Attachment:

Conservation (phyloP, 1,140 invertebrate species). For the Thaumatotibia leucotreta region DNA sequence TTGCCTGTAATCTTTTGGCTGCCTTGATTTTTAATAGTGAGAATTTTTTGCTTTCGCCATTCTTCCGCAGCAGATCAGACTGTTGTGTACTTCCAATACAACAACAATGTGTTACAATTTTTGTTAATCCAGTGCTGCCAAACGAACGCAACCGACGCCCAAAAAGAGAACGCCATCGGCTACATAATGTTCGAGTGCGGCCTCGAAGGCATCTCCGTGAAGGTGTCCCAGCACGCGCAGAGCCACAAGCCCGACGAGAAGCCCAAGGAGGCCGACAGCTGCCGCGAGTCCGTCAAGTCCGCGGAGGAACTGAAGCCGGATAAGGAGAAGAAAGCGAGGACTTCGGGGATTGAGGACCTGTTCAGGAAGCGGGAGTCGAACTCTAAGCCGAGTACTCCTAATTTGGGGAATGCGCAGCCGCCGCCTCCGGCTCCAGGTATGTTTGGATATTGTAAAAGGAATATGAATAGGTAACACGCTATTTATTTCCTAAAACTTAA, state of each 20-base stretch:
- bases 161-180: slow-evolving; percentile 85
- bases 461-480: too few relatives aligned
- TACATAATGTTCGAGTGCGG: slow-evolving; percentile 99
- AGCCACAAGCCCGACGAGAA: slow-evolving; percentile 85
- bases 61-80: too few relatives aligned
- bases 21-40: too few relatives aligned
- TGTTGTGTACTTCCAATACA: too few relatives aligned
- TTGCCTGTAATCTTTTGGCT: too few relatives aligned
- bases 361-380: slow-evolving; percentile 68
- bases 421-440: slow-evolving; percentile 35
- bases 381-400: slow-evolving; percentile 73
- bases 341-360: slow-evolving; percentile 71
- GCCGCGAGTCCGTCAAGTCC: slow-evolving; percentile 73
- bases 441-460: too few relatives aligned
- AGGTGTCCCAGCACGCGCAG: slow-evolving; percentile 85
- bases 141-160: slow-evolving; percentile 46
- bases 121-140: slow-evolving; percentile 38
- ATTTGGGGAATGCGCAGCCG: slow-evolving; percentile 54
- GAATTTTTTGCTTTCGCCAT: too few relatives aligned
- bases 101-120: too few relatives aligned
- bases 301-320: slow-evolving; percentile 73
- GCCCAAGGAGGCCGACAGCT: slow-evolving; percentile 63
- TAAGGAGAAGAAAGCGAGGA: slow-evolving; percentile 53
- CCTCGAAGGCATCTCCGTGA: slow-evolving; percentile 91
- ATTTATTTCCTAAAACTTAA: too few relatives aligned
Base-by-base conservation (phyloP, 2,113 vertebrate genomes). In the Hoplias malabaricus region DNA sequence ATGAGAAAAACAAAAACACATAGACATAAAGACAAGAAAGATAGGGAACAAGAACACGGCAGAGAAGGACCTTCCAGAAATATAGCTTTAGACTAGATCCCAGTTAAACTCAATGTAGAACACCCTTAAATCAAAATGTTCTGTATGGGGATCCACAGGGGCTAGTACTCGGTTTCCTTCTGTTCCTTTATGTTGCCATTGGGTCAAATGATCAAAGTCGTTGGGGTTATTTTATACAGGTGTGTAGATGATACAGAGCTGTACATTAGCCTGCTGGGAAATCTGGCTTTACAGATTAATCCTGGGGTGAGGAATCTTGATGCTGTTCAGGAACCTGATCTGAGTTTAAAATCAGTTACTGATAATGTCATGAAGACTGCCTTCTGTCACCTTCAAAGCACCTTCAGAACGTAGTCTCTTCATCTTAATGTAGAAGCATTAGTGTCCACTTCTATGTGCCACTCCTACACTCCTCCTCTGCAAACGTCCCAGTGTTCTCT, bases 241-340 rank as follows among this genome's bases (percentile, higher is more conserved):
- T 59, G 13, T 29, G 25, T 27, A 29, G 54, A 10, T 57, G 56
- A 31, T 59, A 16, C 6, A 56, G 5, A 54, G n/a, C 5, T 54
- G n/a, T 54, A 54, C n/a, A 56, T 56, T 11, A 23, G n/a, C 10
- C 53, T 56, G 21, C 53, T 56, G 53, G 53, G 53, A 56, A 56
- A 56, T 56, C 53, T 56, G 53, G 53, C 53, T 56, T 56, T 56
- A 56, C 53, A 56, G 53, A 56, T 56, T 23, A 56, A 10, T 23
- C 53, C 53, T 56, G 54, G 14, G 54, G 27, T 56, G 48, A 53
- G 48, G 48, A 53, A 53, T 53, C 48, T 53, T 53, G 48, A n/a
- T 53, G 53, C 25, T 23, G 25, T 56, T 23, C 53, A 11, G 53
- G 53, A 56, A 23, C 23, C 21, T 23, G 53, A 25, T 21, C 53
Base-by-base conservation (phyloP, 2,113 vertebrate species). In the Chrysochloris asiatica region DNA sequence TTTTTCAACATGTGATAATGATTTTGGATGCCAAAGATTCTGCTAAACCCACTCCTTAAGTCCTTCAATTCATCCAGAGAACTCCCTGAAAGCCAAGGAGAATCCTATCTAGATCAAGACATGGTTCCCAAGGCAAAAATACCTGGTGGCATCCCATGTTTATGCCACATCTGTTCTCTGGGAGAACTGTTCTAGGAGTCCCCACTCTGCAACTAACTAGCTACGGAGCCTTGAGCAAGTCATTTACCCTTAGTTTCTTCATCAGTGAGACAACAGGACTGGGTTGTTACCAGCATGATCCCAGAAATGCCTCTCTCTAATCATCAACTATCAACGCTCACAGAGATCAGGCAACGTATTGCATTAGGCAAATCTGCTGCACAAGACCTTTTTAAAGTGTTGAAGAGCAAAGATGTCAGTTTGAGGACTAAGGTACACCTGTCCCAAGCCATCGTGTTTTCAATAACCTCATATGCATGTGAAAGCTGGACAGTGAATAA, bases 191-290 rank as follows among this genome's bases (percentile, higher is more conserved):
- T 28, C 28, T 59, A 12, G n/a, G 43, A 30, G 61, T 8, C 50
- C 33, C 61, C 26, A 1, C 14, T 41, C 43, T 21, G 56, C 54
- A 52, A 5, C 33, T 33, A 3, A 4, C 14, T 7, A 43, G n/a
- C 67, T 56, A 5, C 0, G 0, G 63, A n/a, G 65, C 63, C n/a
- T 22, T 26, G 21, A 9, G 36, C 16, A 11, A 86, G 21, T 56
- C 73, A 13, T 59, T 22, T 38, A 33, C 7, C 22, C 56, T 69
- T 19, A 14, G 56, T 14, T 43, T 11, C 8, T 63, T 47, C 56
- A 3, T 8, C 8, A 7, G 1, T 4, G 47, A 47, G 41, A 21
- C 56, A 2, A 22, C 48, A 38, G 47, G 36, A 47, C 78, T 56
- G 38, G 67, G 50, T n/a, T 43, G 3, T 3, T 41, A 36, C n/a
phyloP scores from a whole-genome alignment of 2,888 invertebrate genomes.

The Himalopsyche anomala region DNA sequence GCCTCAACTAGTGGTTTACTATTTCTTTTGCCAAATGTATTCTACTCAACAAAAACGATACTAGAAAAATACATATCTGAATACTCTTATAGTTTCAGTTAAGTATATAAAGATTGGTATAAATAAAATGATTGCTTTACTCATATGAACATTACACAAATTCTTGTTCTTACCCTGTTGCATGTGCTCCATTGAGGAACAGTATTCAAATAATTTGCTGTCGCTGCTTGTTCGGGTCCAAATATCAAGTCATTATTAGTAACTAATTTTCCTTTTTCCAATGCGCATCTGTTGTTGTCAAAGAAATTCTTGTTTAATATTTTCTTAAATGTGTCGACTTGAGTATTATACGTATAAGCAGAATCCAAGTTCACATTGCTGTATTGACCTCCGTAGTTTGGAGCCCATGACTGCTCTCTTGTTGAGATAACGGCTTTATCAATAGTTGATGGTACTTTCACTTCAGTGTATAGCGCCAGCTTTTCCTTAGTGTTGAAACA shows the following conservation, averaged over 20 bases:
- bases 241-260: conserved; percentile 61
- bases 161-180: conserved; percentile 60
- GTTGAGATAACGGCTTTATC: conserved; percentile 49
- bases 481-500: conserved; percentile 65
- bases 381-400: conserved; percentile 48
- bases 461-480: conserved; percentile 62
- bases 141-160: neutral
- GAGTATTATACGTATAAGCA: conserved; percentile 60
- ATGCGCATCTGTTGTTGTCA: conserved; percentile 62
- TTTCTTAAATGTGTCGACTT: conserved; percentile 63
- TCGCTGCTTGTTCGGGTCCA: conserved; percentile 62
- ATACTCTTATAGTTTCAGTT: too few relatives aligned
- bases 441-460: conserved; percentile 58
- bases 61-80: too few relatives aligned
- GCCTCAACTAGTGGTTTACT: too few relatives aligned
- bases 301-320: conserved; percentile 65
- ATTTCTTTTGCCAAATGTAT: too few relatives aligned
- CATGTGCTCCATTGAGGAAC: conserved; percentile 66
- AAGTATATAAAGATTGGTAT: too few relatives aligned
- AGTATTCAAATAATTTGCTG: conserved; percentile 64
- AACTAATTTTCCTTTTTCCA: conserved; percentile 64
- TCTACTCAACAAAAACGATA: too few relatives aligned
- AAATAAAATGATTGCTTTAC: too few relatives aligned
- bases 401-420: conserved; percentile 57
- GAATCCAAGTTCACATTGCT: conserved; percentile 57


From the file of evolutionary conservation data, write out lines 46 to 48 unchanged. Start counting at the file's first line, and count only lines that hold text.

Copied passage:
- A 3, T 8, C 8, A 7, G 1, T 4, G 47, A 47, G 41, A 21
- C 56, A 2, A 22, C 48, A 38, G 47, G 36, A 47, C 78, T 56
- G 38, G 67, G 50, T n/a, T 43, G 3, T 3, T 41, A 36, C n/a